Woman describes life with Foreign Accent Syndrome

PEARL, Miss. (WJTV) – A Pearl woman is one of a few hundred people in the world diagnosed with a very rare condition.

The syndrome makes her sound like a tourist in her hometown. Ethel Mae Atkins only knew her voice was unusual because her family told her so. Strangers just thought she was from another country.

“I run into a man in Memphis and he say to me, ‘I’m from Senegal, you from home?’ I say I’m no Senegal, man!” said Atkins.

Despite what it sounds like when she talks, Atkins was born and raised in Pearl, Mississippi.

“They say to you, ‘Where are your parents born at? I say ‘They’re born in America.’ “You’re born in America?’ ‘Me too!’ they say ‘Hmmm?” said Atkins.

Ethel has never traveled outside the United States. Yet she has a foreign accident. She’s one of only a few hundred people in the world with “Foreign Accent Syndrome.” Dr. Edward Manning, a neurologist at UMMC, diagnosed her.

“The stuff the brain does to allow us to speak and move around and have thoughts and so forth is incredibly complex and so subtle damage to different areas of the brain can cause some really unusual things,”  said Dr. Manning.

“I could not read. I could not spell. But I never forgot how to count money,” said Atkins.

Nineteen years ago, Ethel was in a car accident that left her with 167 stitches in her head. She didn’t speak for three weeks.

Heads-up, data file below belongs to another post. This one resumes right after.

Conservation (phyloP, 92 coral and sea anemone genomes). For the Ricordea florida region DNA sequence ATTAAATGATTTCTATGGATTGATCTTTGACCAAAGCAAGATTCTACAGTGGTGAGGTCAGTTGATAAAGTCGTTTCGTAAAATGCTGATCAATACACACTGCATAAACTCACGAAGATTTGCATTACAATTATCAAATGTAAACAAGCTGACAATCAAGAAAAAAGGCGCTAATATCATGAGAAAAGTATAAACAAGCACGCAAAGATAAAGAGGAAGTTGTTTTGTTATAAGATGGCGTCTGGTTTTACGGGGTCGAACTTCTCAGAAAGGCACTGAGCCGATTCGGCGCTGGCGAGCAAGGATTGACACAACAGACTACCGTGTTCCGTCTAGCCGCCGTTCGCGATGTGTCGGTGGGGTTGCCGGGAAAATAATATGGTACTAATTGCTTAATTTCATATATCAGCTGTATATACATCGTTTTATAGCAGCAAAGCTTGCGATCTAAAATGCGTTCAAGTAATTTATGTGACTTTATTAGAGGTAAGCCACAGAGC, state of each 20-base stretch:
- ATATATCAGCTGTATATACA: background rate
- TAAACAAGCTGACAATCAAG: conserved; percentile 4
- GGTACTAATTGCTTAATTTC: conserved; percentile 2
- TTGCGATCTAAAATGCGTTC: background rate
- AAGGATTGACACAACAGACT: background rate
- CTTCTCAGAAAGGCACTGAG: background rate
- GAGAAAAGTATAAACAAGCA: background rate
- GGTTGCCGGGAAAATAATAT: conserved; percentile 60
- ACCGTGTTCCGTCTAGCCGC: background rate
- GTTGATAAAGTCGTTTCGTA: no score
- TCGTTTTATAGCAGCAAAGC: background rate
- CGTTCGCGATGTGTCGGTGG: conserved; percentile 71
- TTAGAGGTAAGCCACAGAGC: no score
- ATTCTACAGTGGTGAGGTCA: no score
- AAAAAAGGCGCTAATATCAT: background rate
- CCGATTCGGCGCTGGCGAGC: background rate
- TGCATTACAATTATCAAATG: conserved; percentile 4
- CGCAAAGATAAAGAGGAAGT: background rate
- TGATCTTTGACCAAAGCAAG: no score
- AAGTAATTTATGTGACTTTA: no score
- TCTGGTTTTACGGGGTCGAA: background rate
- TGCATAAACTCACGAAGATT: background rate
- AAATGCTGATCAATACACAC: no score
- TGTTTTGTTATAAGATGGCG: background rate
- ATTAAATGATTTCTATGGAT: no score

“When she finally did start back talking and she talked the way, she talks the way she’s talking now, I just cried because I was like that’s not my mama,” said Yolonda Lewis, Atkins’ daughter.

“I say I’m the same. I look the same. I eat the same. I act the same. It’s just the voice comes differently,” said Atkins.

WJTV’s Candace Coleman: “Would you actually say it is an accent or it just sounds like an accent?”

“It sounds like an accent. If you interviewed someone who sounded like they were from Jamaica, and then you got a Jamaican-speaking individual to listen to them talk, they’d say that’s not Jamaican,” said Atkins.

Dr. Manning has diagnosed three patients with Foreign Accent Syndrome. He says people suffering from it had to experience some kind of trauma normally to the brain.

“Since the wreck, I recognize that anything can happen in a matter of seconds,” said Atkins.

And before being diagnosed, people go through a series of tests.

“To make sure you’re not insane, make sure you’re not pretend, make sure you’re not faking. I say who wants to fake like this,” said Atkins.

Some people have it temporarily and others are stuck with it. Ethel has learned to accept it and remain positive.

“Your dialect change but your life stays the same. I thank God I’m in my right mind,” said Atkins.

Dr. Manning says the best treatment for Foreign Accent Syndrome is speech therapy, but its effectiveness isn’t guaranteed.

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